So, do you just use past tests from College Board? Any other suggestions? I think it was your family that likes Ivy Global? Is Barron's any good?
No. Yes. Yes. No, well maybe a little.
Here is our current approach (number of each type of test we have is in parentheses):
The lists of tests below are in order of highest quality to lowest quality, but I administer them in the OPPOSITE order, giving the lowest quality tests first and then increasing the quality as the students approach the actual test. That said, I DO mix things up some so that they don't take all six Ivy Global tests in a row, for instance. Plus, the twins complicate things since they cannot use the same book at the same time.
9th grade or younger: Each year I give them one or two of Barron's PSAT practice tests that we have on CD-ROM (2) and online (1). The goal is to get them used to the test format while not "wasting" the better test prep materials until later years.
10th grade: We focus on PSAT prep materials in 10th grade and use a combination of the following materials: 2015 or later College Board administered PSAT tests (3), 2015 or later College Board PSAT practice tests (2), Ivy Global PSAT practice Tests (4), and Barron's PSAT practice tests from books (6). We also had DD15 and DS15 take two of the SAT practice tests and put their answers into Khan Academy along with transferring their test results from 9th grade so that they could do directed online SAT prep with Khan Academy. MomsintheGarden also has them do the Khan Academy High School Statistics mission (not AP Statistics) to help in that area. They get credit for that on their high school transcript.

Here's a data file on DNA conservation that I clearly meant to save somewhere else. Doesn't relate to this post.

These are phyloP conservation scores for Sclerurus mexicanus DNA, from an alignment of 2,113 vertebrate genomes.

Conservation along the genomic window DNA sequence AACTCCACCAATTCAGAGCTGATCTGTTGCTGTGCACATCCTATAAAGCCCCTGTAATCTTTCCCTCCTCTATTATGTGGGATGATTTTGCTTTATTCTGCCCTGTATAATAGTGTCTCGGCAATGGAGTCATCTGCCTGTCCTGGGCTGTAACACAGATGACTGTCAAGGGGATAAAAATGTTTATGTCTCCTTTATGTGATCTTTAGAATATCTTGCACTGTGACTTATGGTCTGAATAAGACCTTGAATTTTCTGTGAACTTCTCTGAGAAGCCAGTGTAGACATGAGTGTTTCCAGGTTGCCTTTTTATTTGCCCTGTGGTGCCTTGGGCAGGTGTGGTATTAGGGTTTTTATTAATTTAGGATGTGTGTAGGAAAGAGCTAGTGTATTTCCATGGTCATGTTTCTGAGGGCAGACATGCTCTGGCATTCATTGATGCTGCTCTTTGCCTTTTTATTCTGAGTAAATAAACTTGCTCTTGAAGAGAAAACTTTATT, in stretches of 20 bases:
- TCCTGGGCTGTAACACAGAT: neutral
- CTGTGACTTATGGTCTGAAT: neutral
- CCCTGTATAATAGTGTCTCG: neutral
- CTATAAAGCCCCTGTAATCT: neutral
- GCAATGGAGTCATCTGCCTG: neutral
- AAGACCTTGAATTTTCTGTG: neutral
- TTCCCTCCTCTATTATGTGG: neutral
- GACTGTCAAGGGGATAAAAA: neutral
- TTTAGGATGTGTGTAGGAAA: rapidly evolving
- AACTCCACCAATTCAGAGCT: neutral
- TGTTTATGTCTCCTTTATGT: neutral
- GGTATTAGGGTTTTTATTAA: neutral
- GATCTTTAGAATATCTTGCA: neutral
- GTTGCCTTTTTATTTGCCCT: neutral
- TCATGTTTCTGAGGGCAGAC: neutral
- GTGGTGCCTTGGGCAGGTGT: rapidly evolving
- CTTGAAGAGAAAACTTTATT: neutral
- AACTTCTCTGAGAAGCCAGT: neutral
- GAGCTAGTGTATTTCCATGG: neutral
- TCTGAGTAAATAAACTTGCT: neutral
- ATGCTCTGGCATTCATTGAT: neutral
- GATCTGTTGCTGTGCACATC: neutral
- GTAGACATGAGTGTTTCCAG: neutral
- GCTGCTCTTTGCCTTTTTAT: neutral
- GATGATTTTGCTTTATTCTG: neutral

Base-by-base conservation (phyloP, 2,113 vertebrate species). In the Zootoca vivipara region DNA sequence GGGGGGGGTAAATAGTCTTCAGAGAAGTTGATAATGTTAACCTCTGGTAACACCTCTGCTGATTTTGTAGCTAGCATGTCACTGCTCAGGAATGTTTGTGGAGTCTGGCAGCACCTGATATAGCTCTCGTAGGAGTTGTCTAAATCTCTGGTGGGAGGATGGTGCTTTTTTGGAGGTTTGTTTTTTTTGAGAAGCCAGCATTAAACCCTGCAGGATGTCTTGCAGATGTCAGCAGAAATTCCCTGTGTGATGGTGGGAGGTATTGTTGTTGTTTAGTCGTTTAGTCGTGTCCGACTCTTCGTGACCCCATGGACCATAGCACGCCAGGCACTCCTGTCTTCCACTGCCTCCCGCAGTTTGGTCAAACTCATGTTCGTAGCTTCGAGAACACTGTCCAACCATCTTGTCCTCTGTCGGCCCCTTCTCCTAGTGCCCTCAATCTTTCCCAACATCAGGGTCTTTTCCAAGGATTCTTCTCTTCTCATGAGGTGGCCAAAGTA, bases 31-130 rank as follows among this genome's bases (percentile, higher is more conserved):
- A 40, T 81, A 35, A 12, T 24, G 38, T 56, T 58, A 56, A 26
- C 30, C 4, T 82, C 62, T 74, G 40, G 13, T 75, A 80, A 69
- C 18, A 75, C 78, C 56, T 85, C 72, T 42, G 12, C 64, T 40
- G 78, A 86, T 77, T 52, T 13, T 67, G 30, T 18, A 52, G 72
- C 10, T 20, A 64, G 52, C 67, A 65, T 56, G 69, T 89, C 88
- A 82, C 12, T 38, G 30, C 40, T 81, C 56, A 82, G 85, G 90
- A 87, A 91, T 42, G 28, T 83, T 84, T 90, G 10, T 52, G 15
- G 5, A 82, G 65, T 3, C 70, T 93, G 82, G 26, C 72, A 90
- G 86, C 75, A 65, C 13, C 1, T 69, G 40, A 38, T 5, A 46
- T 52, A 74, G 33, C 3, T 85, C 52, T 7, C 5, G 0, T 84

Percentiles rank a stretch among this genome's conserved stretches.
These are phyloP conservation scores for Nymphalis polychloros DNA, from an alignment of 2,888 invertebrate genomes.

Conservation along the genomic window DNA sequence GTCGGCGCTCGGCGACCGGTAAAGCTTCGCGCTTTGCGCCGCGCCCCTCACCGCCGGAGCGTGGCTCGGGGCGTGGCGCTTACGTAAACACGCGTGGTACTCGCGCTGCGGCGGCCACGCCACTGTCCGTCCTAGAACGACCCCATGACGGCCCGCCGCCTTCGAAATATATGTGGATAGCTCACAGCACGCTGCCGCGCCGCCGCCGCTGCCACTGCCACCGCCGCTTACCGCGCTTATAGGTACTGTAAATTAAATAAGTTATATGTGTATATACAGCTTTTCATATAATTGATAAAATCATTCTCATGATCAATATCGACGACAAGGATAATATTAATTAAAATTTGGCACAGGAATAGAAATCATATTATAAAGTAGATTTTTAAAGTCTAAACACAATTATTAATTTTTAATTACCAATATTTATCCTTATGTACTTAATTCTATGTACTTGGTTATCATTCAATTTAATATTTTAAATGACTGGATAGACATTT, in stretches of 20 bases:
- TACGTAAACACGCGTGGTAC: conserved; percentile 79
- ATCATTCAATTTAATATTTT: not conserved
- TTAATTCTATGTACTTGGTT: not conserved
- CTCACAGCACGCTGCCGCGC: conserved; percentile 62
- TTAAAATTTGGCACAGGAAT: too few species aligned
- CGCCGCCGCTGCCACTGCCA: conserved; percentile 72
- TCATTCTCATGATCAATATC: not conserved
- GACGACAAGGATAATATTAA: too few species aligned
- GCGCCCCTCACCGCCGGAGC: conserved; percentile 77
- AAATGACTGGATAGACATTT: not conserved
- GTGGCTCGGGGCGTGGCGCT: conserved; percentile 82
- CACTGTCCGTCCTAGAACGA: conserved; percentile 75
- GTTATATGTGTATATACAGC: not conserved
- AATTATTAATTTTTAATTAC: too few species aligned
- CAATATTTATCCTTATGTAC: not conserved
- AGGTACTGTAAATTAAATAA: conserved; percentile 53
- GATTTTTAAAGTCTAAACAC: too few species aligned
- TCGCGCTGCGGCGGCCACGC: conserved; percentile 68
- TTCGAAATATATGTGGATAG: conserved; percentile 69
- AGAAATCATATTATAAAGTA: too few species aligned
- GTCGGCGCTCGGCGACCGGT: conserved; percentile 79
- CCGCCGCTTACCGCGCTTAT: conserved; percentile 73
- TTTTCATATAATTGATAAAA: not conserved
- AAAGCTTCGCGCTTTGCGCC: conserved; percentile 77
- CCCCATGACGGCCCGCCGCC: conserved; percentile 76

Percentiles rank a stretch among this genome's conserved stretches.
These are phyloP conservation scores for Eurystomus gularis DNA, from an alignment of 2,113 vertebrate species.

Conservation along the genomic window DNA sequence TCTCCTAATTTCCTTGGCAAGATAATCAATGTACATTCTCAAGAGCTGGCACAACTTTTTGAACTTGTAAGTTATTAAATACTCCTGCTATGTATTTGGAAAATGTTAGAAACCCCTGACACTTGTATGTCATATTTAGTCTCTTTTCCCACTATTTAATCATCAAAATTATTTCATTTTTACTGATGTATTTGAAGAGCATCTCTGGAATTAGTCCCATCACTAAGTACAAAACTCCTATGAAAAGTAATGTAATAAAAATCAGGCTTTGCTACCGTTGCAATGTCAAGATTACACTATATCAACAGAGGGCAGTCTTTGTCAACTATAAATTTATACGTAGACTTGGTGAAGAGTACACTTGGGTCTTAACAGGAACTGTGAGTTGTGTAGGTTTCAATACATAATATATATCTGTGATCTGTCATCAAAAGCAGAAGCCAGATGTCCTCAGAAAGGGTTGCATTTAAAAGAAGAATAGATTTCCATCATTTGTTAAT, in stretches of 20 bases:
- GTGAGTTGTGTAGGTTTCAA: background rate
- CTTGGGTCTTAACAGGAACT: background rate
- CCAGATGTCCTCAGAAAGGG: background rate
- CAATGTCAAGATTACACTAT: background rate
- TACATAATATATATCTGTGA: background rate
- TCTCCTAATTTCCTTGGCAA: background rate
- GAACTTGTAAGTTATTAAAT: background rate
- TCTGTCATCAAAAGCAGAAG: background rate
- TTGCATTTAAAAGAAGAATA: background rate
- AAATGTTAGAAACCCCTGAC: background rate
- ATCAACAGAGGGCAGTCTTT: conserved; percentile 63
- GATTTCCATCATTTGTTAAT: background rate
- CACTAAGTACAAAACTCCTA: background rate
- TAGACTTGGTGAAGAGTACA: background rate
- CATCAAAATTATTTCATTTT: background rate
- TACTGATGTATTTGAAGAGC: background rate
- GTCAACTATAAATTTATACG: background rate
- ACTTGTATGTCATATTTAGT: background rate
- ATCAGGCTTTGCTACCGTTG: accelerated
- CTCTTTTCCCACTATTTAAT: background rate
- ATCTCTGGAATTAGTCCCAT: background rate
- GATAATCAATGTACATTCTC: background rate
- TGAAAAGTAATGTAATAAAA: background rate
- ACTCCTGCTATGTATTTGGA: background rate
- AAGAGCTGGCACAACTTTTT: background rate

11th grade: We focus on SAT prep materials in 11th grade (to over-prep for the PSAT) and use a combination of the following materials: 2016 or later College Board SAT prep tests (8), 2016 or later College Board SAT tests from the Q&A service (1), Ivy Global SAT practice tests: (6). DS17 took an SAT on the Saturday before the PSAT as an additional practice test. Also, MomsintheGarden had DS17 start preparing for AP English Language and Composition immediately following the PSAT in 10th grade. Her thinking was that having him read quality literature would help him with is reading comprehension skills and also that preparation would help him learn how to critically analyzed literature. (He didn't end up taking that AP last year because the AP Chemistry test was too consuming, but he will take it this year.)
I will say that our children are all strong in the writing section due to their many years of Rod and Staff training as well as competition in the National Spelling Bee. That's not to say they don't miss questions there - they do - but it is often a matter of being more careful. Sometimes it is a challenging topic such as the proper use of dashes. Did I get them right in the earlier sentence? I'm still not sure!
This is quite a bit of practice, but I am happy with the results. When DS17 dropped down from doing SAT prep this year and took two PSAT practice tests, he got a 1500 on each of them (though he had seen them both a year ago).
Regarding the quality of the Ivy Global tests, I have to say they are very high quality, but are just a bit below the quality that comes from the College Board. Here are some specifics: